And if the company you’re holding bonds in goes bankrupt, you’ll still get something, though you’ll be entitled to a fraction of the value and it will be close to worthless.
In the realm of crypto, things are different. A significant code base error or shifts in user preference could bring a token down overnight.
Therefore, it’s prudent to diversify between the following two dimensions:
- Cryptocurrencies have had a less-than-perfect connection with other types of financial assets like stocks and bonds. You should ask yourself what would the ideal asset mix between traditional financial instruments and cryptocurrencies would look like to reflect your return expectations and risk preferences.
- Not all cryptocurrencies are created the same. Some can be regarded as payment tokens sharing a similar function with gold or the US dollar. Others you can see as infrastructure tokens that seek to offer a platform that decentralised finance apps are developed on. Just like an equity investor doesn’t want to hold only tech company stocks but also titles from other industries, you should diversify your investment portfolio with tokens or coins serving different financial functions, thus, having different price movement characteristics.
Become a victim of FOMO
Many investors are terrified of missing out on a potentially booming investment opportunity, so much so that there’s even a term for it: FOMO (the fear of missing out).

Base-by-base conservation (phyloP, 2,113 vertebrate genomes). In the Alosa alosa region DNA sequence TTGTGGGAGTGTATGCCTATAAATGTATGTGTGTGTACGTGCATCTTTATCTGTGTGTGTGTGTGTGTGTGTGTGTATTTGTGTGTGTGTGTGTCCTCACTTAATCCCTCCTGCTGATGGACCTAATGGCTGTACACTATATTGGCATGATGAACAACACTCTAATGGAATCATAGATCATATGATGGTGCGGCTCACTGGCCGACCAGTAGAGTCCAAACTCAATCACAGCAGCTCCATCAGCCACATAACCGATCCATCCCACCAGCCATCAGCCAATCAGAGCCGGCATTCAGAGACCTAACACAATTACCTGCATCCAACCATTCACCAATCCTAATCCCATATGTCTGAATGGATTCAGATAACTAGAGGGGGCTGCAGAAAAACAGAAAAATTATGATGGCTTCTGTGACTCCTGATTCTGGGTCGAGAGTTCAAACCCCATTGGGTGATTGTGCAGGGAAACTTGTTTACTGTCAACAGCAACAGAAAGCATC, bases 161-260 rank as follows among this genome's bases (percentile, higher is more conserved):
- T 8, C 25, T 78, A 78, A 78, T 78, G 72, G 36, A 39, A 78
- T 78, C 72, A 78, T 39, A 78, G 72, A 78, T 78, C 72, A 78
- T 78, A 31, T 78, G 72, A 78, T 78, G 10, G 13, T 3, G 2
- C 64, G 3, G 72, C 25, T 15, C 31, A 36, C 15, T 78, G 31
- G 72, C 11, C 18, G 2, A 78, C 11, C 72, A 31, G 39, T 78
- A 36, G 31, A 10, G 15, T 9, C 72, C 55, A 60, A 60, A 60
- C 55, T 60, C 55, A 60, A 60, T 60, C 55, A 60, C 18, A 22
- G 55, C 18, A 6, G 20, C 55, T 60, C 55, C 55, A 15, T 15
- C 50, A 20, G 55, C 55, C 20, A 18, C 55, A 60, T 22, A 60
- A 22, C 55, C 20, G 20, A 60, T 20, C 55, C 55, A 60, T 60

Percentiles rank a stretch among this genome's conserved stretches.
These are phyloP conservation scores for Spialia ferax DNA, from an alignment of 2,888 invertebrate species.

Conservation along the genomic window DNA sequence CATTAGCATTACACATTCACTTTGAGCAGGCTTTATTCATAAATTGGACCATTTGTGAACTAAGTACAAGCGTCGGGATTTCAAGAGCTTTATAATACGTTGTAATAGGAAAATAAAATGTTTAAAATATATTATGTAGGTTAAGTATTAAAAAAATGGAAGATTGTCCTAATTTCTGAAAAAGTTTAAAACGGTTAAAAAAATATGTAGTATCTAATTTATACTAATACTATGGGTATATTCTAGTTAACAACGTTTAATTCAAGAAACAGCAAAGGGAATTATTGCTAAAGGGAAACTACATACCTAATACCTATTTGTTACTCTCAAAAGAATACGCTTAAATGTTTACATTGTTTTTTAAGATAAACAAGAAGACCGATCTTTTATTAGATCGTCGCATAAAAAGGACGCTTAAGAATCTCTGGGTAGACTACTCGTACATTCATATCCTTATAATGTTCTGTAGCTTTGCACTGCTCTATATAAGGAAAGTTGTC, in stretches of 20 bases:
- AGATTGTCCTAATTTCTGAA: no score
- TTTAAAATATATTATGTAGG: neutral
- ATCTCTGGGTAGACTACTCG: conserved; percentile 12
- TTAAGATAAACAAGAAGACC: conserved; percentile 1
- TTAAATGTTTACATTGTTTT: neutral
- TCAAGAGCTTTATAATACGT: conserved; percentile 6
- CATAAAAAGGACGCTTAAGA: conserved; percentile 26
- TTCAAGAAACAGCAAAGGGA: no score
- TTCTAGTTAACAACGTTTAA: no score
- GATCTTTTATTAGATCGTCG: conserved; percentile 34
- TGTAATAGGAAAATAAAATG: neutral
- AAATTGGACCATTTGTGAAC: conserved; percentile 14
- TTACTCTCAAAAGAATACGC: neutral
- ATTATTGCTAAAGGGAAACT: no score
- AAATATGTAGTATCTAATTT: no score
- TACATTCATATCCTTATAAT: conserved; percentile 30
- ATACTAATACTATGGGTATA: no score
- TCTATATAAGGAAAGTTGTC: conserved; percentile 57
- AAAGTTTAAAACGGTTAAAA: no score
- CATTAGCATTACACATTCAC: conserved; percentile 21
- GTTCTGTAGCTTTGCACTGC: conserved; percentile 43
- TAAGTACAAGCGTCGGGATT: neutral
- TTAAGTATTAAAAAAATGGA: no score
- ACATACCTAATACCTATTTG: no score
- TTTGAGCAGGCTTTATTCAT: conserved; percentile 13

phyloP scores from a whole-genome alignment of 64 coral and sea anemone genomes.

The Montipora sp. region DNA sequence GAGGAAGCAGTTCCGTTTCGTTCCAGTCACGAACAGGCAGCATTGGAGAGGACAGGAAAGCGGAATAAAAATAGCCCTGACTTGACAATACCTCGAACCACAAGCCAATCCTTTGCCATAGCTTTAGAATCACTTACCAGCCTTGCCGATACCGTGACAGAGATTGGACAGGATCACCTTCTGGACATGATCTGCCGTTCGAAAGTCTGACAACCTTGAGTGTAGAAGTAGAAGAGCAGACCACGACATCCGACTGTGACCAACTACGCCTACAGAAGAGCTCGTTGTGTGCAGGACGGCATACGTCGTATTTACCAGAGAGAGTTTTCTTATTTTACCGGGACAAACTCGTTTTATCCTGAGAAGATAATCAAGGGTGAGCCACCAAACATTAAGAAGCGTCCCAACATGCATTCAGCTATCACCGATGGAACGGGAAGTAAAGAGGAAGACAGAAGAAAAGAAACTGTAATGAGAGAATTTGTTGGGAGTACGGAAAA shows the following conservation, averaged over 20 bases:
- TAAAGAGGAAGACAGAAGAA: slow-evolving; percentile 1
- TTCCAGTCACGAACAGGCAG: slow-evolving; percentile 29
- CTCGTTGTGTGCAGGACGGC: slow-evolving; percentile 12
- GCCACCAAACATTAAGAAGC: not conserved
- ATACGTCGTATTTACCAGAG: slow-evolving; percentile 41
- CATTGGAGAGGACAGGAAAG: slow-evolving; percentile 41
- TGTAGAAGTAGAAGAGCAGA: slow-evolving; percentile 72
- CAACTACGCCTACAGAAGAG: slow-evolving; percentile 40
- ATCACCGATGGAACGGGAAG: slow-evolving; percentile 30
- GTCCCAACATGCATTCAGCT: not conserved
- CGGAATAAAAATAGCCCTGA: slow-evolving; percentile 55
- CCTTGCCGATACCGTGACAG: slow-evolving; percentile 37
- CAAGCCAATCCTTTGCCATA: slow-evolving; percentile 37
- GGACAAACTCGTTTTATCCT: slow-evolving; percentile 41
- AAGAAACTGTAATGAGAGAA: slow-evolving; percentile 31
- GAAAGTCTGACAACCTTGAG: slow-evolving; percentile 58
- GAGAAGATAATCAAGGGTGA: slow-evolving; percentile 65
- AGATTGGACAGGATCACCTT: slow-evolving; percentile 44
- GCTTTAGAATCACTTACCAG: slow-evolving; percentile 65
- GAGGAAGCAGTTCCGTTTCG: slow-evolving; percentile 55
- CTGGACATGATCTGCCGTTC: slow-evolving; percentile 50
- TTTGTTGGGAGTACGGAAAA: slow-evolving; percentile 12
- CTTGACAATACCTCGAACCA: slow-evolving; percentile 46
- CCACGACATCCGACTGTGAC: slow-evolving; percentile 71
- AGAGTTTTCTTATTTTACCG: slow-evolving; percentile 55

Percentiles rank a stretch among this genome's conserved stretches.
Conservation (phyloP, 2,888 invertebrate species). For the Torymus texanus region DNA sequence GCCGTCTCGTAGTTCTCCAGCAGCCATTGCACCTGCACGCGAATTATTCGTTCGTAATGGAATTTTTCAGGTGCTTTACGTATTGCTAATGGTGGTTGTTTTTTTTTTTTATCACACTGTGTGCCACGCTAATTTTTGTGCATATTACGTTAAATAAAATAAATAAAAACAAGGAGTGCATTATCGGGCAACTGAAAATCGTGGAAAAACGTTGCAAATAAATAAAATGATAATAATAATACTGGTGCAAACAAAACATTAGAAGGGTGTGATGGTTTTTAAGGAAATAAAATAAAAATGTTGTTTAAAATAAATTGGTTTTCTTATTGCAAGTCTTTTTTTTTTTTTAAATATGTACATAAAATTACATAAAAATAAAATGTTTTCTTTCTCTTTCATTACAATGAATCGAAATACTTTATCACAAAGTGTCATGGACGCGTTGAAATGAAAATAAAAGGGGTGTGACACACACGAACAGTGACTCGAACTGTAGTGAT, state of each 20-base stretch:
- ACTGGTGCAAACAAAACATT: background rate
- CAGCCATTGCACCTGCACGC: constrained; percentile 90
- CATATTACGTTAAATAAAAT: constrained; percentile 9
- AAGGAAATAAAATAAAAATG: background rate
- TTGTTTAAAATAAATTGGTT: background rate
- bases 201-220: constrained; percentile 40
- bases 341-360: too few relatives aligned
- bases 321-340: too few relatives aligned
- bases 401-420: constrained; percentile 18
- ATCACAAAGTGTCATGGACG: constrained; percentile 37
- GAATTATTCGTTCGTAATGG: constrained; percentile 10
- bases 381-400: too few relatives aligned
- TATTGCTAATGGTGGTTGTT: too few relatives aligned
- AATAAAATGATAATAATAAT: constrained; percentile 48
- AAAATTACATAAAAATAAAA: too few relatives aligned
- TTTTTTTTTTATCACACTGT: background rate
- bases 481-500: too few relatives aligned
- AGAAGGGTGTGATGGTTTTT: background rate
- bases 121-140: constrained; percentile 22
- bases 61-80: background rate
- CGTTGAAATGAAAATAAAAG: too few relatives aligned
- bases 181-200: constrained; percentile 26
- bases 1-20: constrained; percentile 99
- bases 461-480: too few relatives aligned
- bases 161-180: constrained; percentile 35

Experts prove that it can affect the quality of human life, and if you are to stretch it, it can lead to anxiety and loss of money since the decisions aren’t rational or made based on due diligence.
In cryptocurrency, FOMO can make you achieve the exact opposite of return on investment, meaning that if you don’t control it, you can buy assets at their highest price and sell them at their lowest, instead of vice versa.
Dogecoin’s volatility in 2021 is an excellent example of FOMO. Tesla CEO Elon Musk’s tweets caused hysteria among those not holding the coin at the time. On several occasions, the meme cryptocurrency saw ups and downs depending on how the market perceived Musk’s words.
DOGE surged ahead of his appearance on a TV show, only to plummet by roughly 30% in the 24 hours after it was called a “hustle” on the show.
To overcome these challenges, you need a profound understanding of the crypto market, its pros and cons, as well as your level of risk tolerance.
Remember that your instincts can sometimes fail you and that types of FOMO have been a part of human existence long before the invention of digital currency.
Remember, a low token price isn’t necessarily a bargain.
Just because a cryptocurrency has a low price per unit doesn’t make it a bargain, and the price without context is almost meaningless. A token’s creators decide how large the supply of coins or tokens is.
As an investor, you need to consider the price in the context of the number of tokens in circulation, the supply dynamics, and how the coin will add value to the real world.